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Café Titanic Unlocks the Secret to Longevity in Old Montreal

This place wins the prize for endurance

Inside Café Titanic in Old Montreal
Inside Café Titanic in Old Montreal
Randall Brodeur

The most intriguing aspect of Titanic is the one few customers ever see. It’s not the black and white portraits of staff by the late, acclaimed photographer Tshi. It’s not the old vault that serves as dry goods storage. It’s the entrance to Rob Hack and Patrick Meausette’s charmingly disheveled back office. The old hand-lettered sign on the door reads ‘Furness, Withy, & Company Limited.’

"Do you know what they did?," asks a bespectacled Meausette. "Guess."

And then, before a visitor can muster a clever answer: "They sold tickets to the Titanic!"

It’s the kind of detail you hesitate to even question — though Hack and Meausette are pretty sure it’s true. Interesting details are the pair’s forte. The bygone and beloved Cluny, in the high-ceilinged Darling Foundry, now home to Le Serpent, was brimming with them; tables fashioned from salvaged bowling alley floors typified the space’s verging-on-perfect industrial chic aesthetic. At its height, Cluny was the coolest cafeteria in town (it wasn’t just a lunch counter, after all, it was an ArtBar) and a place locals wanted to introduce to out-of-towners.

But as remarkable as Cluny was, Titanic's durability is just as impressive. The café, lunch counter, and caterer has dependably served customers in the same, winsome brick-walled space on Saint-Pierre for 26 years. Over that time Old Montreal has transformed from a quasi boho enclave to a restaurant-thick poster child for condo boom gentrification. Throughout it all, Hack and Meausette haven’t tinkered with Titanic’s formula much. The restaurant has expanded, done away with table service along the way, and consistently draws crowds, workers in the area mostly, for weekday breakfasts and lunches.

A typical Titanic menu — think chili con carne with cornbread, cube steak with pepper sauce, grelots and grilled vegetables, maybe a quiche — evinces a number of influences. Though they first met as students at McGill, Hack and Meausette were raised in the Okanagan in British Columbia and have converging food memories.

"We laugh at how our families made things exactly the same way — Nanaimo bars, mincemeat, coleslaw, meatloaf, et cetera," says Meausette.

Titanic's cooks are encouraged to play with their own childhood influences, and if a dish ever hints German, it’s because the business partners worked in restaurants in Hamburg years ago (including a three-year stint at Brucke for Meausette). A seminal food mentor in that city was Mafalda Torres (a native of Porto, immortalized in a painting at Titanic — see the gallery below), who taught Meausette "about garlic and olive oil and sherry." Hack and Meausette recently sat down to discuss Titanic’s long run.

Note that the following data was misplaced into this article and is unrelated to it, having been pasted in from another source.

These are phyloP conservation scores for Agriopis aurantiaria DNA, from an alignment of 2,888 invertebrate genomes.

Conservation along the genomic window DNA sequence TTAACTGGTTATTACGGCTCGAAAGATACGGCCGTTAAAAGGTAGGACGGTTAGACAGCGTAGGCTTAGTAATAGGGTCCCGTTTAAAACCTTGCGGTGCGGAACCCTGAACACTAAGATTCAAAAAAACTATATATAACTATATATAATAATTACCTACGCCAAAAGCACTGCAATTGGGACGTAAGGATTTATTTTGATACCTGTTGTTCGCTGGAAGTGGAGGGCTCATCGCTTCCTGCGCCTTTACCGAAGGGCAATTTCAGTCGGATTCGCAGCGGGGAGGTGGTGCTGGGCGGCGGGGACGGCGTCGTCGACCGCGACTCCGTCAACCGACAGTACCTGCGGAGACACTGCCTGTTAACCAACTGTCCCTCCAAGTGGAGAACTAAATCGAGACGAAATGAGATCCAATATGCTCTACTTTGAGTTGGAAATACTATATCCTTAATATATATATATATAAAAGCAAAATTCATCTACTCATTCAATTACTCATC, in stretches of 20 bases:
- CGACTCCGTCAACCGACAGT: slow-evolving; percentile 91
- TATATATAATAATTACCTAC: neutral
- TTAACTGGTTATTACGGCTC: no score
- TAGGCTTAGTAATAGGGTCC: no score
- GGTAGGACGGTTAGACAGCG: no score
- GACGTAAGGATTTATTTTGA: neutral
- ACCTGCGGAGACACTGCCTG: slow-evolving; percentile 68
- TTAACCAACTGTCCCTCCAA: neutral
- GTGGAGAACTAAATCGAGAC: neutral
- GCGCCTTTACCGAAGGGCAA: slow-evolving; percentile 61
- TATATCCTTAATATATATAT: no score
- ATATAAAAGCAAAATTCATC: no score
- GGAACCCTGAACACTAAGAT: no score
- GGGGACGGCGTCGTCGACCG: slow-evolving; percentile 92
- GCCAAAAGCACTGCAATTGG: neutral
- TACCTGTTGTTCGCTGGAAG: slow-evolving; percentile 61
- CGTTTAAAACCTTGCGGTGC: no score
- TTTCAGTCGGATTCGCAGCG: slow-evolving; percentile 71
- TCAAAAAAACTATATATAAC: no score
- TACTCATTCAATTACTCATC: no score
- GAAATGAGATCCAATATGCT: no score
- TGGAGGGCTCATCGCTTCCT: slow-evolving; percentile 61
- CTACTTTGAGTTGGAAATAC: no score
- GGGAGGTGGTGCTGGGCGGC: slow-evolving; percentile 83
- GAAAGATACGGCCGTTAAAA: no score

"Everyone who lived here was a little bit off the radar."

Can you recall what this part of Old Montreal was like in the late 1980s?
Hack: I loved it back in that time. It was so quiet. And the population that lived here—
Meausette: Very artsy and eccentric. Like old ladies who lived in these buildings for generations. A lot of artists who lived in the lofts up here. A lot of fashion people, a lot of photographer types. Everyone who lived here was sort of, a little bit off the radar.
Hack: There was no place to shop in those days.
Meausette: But you know what they say, right? The only people that complain about the lack of services in Old Montreal are the people that don’t live here. People that live here don’t say, oh why don’t we have a supermarket. I’ve never heard a local say that. Except maybe when they closed our liquor store.

"We were paying $300 a month in rent."

And after the condo developers moved in.
Hack: That’s a whole other story. Then it became a lot more uniform, more homogenized.
Meausette: Also it got more expensive. There are two artistic people still in our building. Now it’s mostly lawyers and things like that.
Hack: We were paying $300 a month in rent at the beginning.

"There were quite a few taverns here."

When did it start to change?
Meausette: Ten years ago? And going back to restaurants, there were quite a few taverns here. At least four just in the area of Titanic. Like old-fashioned taverns.
Hack: And greasy spoons on McGill.
Meausette: A couple greasy spoons on McGill. And a number of high-end restaurants like Gibbys and Chez Delmo.
Hack: Il Était Une Fois too. We used to go eat there.
Meausette: There was a Murray’s. It closed quite quickly, maybe about five years in. Then it became a Vietnamese place but that didn’t last.

Titanic outlasted them all.
Meausette: Yeah. I guess we did.

Titanic

445 rue Saint-Pierre, Montreal, Quebec H2Y 2M8 (514) 849-0894 Visit Website

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